What is Angiogenesis?
Angiogenesis is the formation of new blood vessels.
The process involves the growth of endothelial cells, which line the inside walls of blood vessels.
Angiogenesis is a normal and vital process in growth and development, but it also plays a role in several diseases, including cancers.
A blood supply is necessary for tumors to grow beyond a few millimeters in size and transition from a benign state to a malignant one. In other words, angiogenesis is a cause for concern with tumors because it feeds and sustains them.
Without a proper blood supply, a tumor wouldn’t be able to grow beyond a certain size or spread, so scientists are establishing the most effective ways to block tumor angiogenesis.
NFCR Research Highlights
Dr. Harold F. Dvorak, who received NFCR funding for over 30 years, discovered that tumor cells secrete a vascular endothelial growth factor (VEGF) and this discovery provided the molecular basis for the field of angiogenesis. Dr. Dvorak’s discovery helped pave the way for research on anti-angiogenesis treatments that can halt and even reverse tumor growth.
In 2004, the first VEGF-targeting anti-angiogenic drug Avastin® was approved by the FDA for the treatment of colorectal cancer, and, today, in addition to colorectal cancer, Avastin is approved for the treatment of non-small cell lung cancer, renal cell carcinoma (a type of kidney cancer), the aggressive brain cancer glioblastoma multiforme (GBM) and certain types of cervical and ovarian cancers.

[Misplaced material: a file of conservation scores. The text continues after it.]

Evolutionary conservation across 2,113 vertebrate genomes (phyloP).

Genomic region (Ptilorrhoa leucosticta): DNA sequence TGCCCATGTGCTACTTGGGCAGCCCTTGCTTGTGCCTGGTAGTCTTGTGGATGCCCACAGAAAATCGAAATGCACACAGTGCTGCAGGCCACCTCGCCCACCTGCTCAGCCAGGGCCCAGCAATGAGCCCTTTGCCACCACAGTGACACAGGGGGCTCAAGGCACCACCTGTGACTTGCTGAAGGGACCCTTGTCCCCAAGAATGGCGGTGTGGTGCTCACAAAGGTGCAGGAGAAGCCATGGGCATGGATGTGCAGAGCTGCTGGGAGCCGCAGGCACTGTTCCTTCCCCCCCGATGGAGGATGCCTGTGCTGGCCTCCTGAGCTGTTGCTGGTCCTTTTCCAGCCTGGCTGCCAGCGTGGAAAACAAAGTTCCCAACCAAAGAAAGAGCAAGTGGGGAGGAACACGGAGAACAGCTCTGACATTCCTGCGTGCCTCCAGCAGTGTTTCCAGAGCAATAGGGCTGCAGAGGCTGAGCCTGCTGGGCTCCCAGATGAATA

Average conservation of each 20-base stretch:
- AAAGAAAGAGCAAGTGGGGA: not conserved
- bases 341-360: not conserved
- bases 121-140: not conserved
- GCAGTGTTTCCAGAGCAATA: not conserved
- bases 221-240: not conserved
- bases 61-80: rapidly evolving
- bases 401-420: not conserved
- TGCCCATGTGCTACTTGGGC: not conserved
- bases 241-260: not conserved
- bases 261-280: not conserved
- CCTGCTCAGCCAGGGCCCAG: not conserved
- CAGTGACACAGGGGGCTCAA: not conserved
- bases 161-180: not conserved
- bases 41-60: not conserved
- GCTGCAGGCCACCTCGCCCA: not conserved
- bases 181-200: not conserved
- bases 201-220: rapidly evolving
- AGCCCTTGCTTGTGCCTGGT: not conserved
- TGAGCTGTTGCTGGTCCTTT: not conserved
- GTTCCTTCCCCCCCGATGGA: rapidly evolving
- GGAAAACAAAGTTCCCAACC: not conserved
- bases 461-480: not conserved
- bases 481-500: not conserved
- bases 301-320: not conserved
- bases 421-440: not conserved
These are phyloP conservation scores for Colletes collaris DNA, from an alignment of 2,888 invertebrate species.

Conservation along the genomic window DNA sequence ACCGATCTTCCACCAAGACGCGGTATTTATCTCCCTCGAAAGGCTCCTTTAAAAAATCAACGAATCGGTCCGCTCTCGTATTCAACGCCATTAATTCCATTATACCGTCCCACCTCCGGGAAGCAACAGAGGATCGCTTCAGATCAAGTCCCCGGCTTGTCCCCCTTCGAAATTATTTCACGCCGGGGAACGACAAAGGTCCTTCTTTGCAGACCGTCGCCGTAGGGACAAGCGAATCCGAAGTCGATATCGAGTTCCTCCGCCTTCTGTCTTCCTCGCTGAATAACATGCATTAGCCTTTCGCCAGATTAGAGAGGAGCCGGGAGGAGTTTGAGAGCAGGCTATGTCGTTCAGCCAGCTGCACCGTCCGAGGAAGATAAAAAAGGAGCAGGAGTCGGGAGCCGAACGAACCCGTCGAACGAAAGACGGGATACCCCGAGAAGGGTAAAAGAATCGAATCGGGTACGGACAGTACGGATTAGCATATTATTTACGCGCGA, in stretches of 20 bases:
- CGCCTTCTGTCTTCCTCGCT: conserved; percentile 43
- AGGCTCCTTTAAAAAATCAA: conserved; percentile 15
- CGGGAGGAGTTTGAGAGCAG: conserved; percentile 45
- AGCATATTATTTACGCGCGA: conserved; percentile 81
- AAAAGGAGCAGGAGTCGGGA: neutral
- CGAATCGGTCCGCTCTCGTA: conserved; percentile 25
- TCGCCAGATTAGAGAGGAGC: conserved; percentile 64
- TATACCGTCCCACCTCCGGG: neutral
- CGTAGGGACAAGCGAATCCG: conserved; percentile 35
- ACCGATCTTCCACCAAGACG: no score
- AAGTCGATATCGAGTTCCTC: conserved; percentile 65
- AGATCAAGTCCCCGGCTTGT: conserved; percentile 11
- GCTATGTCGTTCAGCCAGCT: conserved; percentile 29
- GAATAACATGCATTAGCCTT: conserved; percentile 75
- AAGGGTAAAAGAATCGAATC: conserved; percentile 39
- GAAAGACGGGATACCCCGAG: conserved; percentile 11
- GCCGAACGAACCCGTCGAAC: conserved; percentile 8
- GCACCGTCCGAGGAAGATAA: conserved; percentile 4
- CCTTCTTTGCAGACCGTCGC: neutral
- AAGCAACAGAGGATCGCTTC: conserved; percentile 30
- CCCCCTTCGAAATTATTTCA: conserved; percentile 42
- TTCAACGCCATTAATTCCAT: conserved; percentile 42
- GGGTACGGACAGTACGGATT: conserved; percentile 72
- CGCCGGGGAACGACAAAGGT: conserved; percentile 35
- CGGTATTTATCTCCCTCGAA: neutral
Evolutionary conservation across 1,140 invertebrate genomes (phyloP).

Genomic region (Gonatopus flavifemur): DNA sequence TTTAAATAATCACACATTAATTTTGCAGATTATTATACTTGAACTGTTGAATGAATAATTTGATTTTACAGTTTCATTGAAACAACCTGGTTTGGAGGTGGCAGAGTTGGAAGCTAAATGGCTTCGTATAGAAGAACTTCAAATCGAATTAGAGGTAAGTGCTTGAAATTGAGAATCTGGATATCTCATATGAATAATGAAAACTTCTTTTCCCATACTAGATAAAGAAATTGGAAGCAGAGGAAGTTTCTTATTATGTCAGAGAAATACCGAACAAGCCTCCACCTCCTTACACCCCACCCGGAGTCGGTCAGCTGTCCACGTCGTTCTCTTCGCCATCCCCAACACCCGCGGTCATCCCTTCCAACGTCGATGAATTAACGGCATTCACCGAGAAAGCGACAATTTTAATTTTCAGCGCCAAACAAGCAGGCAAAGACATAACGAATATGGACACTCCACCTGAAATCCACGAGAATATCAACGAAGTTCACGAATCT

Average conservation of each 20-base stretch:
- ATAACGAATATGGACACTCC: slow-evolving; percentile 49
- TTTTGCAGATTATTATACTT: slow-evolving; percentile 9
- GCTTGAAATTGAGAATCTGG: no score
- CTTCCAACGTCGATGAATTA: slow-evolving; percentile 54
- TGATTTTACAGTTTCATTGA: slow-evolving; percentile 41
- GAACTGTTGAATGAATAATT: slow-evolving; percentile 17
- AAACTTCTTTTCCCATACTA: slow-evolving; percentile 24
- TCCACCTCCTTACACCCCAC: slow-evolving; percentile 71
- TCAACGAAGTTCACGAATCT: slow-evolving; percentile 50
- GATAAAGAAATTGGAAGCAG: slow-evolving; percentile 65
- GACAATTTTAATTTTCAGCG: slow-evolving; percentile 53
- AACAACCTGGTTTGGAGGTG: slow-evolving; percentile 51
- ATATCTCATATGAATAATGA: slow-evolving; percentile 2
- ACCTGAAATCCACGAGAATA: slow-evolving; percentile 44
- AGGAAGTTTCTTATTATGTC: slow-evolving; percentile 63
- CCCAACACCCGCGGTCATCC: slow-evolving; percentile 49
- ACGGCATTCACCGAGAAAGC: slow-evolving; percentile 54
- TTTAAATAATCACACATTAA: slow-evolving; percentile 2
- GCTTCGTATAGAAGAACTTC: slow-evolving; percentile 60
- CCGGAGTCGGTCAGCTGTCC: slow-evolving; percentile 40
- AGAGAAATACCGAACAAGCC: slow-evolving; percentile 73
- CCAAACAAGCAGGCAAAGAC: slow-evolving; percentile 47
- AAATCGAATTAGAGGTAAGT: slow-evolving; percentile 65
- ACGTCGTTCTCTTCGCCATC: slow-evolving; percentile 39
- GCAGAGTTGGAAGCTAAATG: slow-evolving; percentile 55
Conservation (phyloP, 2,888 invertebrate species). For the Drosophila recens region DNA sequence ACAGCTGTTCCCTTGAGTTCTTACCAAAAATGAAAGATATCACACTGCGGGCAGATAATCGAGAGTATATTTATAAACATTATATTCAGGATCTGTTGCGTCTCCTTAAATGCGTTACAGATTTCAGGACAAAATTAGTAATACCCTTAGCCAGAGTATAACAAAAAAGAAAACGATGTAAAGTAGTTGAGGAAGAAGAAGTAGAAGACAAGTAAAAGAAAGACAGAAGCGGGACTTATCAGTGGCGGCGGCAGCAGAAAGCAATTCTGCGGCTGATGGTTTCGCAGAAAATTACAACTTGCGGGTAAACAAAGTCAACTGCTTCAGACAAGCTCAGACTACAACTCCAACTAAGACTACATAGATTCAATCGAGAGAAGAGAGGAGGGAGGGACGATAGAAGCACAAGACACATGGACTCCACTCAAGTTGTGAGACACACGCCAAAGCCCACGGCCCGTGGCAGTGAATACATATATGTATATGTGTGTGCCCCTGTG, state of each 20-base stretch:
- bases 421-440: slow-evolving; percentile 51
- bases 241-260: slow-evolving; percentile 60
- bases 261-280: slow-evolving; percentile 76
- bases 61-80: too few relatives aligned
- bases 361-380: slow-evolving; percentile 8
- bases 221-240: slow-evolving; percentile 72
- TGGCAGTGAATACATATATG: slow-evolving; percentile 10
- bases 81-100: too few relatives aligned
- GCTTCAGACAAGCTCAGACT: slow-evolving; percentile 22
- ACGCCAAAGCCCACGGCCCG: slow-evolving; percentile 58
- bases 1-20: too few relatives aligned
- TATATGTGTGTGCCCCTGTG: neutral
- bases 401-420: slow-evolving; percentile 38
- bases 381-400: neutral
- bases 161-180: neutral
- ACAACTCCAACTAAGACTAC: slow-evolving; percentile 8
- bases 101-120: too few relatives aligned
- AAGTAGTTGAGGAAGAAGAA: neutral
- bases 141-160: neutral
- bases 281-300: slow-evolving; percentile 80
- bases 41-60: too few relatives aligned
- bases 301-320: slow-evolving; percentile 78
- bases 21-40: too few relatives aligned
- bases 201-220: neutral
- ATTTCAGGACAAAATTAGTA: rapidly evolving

The seminal research of NFCR-funded scientist, Dr. Rakesk Jain, demonstrated that anti-angiogenic therapy works by normalizing the abnormal, leaky blood vessels that usually surround and penetrate tumors. This therapy improves the delivery of chemotherapy drugs, increases the oxygen content of cancer cells and makes radiation treatments more effective.
Dr. Jain and his team have identified molecular resistance pathways and characteristics that cause resistance to anti-angiogenic therapy. Their findings may direct the development of new drugs that target these pathways and could extend the benefits of anti-angiogenic therapies for patients.
Dr. Jain is focused on the role of angiogenesis in glioblastoma (GBM), the deadliest form of brain cancer. His research is developing the combined use of anti-angiogenic therapies and immunotherapy (immune checkpoint inhibitors) for GBM patients.
In collaboration, NFCR-funded scientists, Dr. Paul Schimmel and Dr. Xiang-Lei Yang, have determined that the vital protein synthesis enzyme, SerRS, shuts down angiogenesis in breast cancer by inhibiting one of the main genes that controls the expression of VEGF. SerRS is likely a potent suppressor of cancer progression and metastasis. Their research may lead to novel therapeutic applications for breast, brain, rectal, esophageal, kidney, lung and liver cancers.